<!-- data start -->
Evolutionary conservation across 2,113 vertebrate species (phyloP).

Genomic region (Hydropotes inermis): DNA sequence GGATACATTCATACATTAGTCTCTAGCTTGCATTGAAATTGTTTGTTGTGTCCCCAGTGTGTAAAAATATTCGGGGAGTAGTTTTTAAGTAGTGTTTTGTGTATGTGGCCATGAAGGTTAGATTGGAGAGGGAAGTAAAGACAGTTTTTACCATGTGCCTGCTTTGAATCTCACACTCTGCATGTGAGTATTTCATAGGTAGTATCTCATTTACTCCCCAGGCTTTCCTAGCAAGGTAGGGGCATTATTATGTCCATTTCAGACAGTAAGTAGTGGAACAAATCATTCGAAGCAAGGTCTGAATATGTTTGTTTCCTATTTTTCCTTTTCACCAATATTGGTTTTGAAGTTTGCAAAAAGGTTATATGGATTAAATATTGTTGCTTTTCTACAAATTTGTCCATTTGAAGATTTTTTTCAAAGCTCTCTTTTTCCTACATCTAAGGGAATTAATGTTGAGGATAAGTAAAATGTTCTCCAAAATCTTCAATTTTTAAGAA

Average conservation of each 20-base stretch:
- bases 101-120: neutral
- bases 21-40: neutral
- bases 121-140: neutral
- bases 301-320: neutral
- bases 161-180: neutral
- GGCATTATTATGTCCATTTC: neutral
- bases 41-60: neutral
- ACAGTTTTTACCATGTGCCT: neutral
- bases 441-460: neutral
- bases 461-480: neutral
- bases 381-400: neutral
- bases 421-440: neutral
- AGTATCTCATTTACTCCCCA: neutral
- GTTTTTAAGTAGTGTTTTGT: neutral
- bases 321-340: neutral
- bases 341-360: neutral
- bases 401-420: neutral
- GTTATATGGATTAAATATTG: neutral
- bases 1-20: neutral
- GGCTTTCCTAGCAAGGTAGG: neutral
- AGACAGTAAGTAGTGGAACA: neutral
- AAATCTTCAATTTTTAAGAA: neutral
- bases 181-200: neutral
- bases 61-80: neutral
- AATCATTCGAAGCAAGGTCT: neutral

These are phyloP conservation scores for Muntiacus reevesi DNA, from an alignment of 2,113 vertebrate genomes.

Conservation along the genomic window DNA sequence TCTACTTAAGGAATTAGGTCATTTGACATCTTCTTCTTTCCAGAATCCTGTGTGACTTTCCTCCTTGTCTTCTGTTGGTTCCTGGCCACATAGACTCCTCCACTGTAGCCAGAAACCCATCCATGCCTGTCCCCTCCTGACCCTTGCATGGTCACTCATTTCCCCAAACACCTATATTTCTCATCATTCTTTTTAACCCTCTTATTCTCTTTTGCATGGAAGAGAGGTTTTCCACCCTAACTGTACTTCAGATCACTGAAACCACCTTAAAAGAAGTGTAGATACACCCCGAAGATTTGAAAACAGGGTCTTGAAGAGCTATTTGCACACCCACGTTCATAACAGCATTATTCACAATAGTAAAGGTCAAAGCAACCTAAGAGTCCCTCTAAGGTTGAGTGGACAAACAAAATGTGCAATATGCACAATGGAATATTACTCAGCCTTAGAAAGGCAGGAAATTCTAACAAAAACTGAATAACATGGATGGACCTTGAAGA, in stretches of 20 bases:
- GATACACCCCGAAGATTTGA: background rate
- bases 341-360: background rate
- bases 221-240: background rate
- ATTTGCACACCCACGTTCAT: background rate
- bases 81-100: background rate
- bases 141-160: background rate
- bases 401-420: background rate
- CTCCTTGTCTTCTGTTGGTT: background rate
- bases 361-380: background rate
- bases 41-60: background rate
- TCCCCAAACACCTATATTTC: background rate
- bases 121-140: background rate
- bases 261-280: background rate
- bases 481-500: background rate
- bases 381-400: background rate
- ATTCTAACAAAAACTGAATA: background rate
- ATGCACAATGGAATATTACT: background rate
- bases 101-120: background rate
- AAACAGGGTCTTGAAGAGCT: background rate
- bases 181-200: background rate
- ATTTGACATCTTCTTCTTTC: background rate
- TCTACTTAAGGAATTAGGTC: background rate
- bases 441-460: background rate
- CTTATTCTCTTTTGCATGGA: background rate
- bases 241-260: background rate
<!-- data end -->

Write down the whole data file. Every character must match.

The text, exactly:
Evolutionary conservation across 2,113 vertebrate species (phyloP).

Genomic region (Hydropotes inermis): DNA sequence GGATACATTCATACATTAGTCTCTAGCTTGCATTGAAATTGTTTGTTGTGTCCCCAGTGTGTAAAAATATTCGGGGAGTAGTTTTTAAGTAGTGTTTTGTGTATGTGGCCATGAAGGTTAGATTGGAGAGGGAAGTAAAGACAGTTTTTACCATGTGCCTGCTTTGAATCTCACACTCTGCATGTGAGTATTTCATAGGTAGTATCTCATTTACTCCCCAGGCTTTCCTAGCAAGGTAGGGGCATTATTATGTCCATTTCAGACAGTAAGTAGTGGAACAAATCATTCGAAGCAAGGTCTGAATATGTTTGTTTCCTATTTTTCCTTTTCACCAATATTGGTTTTGAAGTTTGCAAAAAGGTTATATGGATTAAATATTGTTGCTTTTCTACAAATTTGTCCATTTGAAGATTTTTTTCAAAGCTCTCTTTTTCCTACATCTAAGGGAATTAATGTTGAGGATAAGTAAAATGTTCTCCAAAATCTTCAATTTTTAAGAA

Average conservation of each 20-base stretch:
- bases 101-120: neutral
- bases 21-40: neutral
- bases 121-140: neutral
- bases 301-320: neutral
- bases 161-180: neutral
- GGCATTATTATGTCCATTTC: neutral
- bases 41-60: neutral
- ACAGTTTTTACCATGTGCCT: neutral
- bases 441-460: neutral
- bases 461-480: neutral
- bases 381-400: neutral
- bases 421-440: neutral
- AGTATCTCATTTACTCCCCA: neutral
- GTTTTTAAGTAGTGTTTTGT: neutral
- bases 321-340: neutral
- bases 341-360: neutral
- bases 401-420: neutral
- GTTATATGGATTAAATATTG: neutral
- bases 1-20: neutral
- GGCTTTCCTAGCAAGGTAGG: neutral
- AGACAGTAAGTAGTGGAACA: neutral
- AAATCTTCAATTTTTAAGAA: neutral
- bases 181-200: neutral
- bases 61-80: neutral
- AATCATTCGAAGCAAGGTCT: neutral

These are phyloP conservation scores for Muntiacus reevesi DNA, from an alignment of 2,113 vertebrate genomes.

Conservation along the genomic window DNA sequence TCTACTTAAGGAATTAGGTCATTTGACATCTTCTTCTTTCCAGAATCCTGTGTGACTTTCCTCCTTGTCTTCTGTTGGTTCCTGGCCACATAGACTCCTCCACTGTAGCCAGAAACCCATCCATGCCTGTCCCCTCCTGACCCTTGCATGGTCACTCATTTCCCCAAACACCTATATTTCTCATCATTCTTTTTAACCCTCTTATTCTCTTTTGCATGGAAGAGAGGTTTTCCACCCTAACTGTACTTCAGATCACTGAAACCACCTTAAAAGAAGTGTAGATACACCCCGAAGATTTGAAAACAGGGTCTTGAAGAGCTATTTGCACACCCACGTTCATAACAGCATTATTCACAATAGTAAAGGTCAAAGCAACCTAAGAGTCCCTCTAAGGTTGAGTGGACAAACAAAATGTGCAATATGCACAATGGAATATTACTCAGCCTTAGAAAGGCAGGAAATTCTAACAAAAACTGAATAACATGGATGGACCTTGAAGA, in stretches of 20 bases:
- GATACACCCCGAAGATTTGA: background rate
- bases 341-360: background rate
- bases 221-240: background rate
- ATTTGCACACCCACGTTCAT: background rate
- bases 81-100: background rate
- bases 141-160: background rate
- bases 401-420: background rate
- CTCCTTGTCTTCTGTTGGTT: background rate
- bases 361-380: background rate
- bases 41-60: background rate
- TCCCCAAACACCTATATTTC: background rate
- bases 121-140: background rate
- bases 261-280: background rate
- bases 481-500: background rate
- bases 381-400: background rate
- ATTCTAACAAAAACTGAATA: background rate
- ATGCACAATGGAATATTACT: background rate
- bases 101-120: background rate
- AAACAGGGTCTTGAAGAGCT: background rate
- bases 181-200: background rate
- ATTTGACATCTTCTTCTTTC: background rate
- TCTACTTAAGGAATTAGGTC: background rate
- bases 441-460: background rate
- CTTATTCTCTTTTGCATGGA: background rate
- bases 241-260: background rate